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What to watch for when Arizona hosts USC on Thursday

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NCAA Basketball: California Baptist at Southern California Jayne Kamin-Oncea-USA TODAY Sports

The Arizona Wildcats return to action on Thursday night when they take on the USC Trojans at McKale Center.

Arizona (9-1, 3-1 Pac-12) has won four in a row, the most recent an 86-82 double overtime victory at Washington State, while USC (6-2, 1-1) is coming off a home split against the Rocky Mountain schools.

Here’s what to keep an eye out on when the Wildcats and Trojans face off at 7 p.m. MST on ESPN2.

Rotation status quo

Arizona’s four bench players were responsible for 44 of the 86 points at Washington State, including 11 of the 16 scored after regulation. Freshman Bennedict Mathurin had a career-high 24 points, while Terrell Brown Jr. added 15 including the game-winning 3-pointer with 12.5 seconds left.

But don’t expect either of those guys to be on the court when the UA tips against USC. Coach Sean Miller all but confirmed he’ll stick with the same starting lineup he’s used the previous four games.

“We start a starting lineup for a reason,” Miller said. “We feel like that gives us the best chance to be the best team we can be at the beginning of each half. I think every player wants to start. For right now, I like the way our rotation is. The guys that don’t start the game are really important towards our success.”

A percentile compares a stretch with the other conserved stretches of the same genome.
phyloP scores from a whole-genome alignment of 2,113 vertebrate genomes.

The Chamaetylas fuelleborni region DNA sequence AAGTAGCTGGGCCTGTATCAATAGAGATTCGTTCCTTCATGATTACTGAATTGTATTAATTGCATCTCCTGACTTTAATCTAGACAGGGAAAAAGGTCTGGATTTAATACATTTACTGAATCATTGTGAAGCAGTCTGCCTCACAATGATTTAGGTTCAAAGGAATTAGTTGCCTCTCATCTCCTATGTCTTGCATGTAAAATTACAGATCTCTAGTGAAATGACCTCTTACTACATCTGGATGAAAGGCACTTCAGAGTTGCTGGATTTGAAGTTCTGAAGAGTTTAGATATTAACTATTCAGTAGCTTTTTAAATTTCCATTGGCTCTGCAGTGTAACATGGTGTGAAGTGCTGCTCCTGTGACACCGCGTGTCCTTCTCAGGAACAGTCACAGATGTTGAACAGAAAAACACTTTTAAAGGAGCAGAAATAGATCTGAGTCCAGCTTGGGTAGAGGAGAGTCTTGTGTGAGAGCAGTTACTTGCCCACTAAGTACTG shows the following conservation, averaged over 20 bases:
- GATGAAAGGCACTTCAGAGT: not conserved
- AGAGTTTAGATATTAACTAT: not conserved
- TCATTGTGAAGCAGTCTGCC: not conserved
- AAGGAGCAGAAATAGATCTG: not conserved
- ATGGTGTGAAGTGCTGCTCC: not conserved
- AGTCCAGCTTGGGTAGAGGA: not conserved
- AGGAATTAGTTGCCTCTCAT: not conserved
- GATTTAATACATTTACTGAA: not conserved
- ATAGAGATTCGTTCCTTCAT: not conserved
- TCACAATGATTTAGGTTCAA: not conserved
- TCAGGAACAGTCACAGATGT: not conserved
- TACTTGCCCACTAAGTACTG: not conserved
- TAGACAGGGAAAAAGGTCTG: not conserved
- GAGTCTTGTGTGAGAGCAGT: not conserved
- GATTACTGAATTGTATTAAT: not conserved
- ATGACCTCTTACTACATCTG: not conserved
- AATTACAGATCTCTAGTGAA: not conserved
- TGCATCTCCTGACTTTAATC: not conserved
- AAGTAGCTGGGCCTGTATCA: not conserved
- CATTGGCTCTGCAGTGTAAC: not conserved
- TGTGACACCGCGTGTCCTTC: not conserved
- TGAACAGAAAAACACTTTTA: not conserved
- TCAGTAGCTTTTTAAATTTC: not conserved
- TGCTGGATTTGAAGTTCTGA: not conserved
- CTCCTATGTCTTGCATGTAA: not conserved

Miller has often noted that who finishes games is more important than who starts, and that can be seen in Arizona’s minutes distribution. At 23.1 minutes per game, Terrell Brown ranks third on the team while Mathurin’s 20.8 are fifth-most.

The UA has stuck with its nine-player rotation from the outset, the only change being shifting Azuolas Tubelis into the starting lineup after Christian Koloko had that spot the first six games. Miller said if it becomes in his team’s best interest to make further changes he will, but for now he’s just happy he can still rely on as many players as he has.

“You’re never quite as deep when you get to conference play as you were in October, but on this year’s team it’s really remained intact,” he said. “Our best performances have come with a variety of combinations of players. Our depth really shined through against Washington State.”

Terrell getting his Seattle groove back

Terrell Brown led the Western Athletic Conference in scoring last season at 20.8 points per game, and he did so despite not taking very many 3-point shots. Instead, 210 of his 226 made baskets at Seattle were 2-pointers, and his 490 2-point attempts were 20 more than anyone else in the country.

While Brown isn’t taking nearly as many total shots as he did a year ago—he’s averaging 10.2 per 40 minutes, compared to 20.9 in 2019-20—he’s still showing his preference to shoot from within the perimeter, and his 47.5 percent overall shooting rate is way up from the 41.5 percent he had a year ago.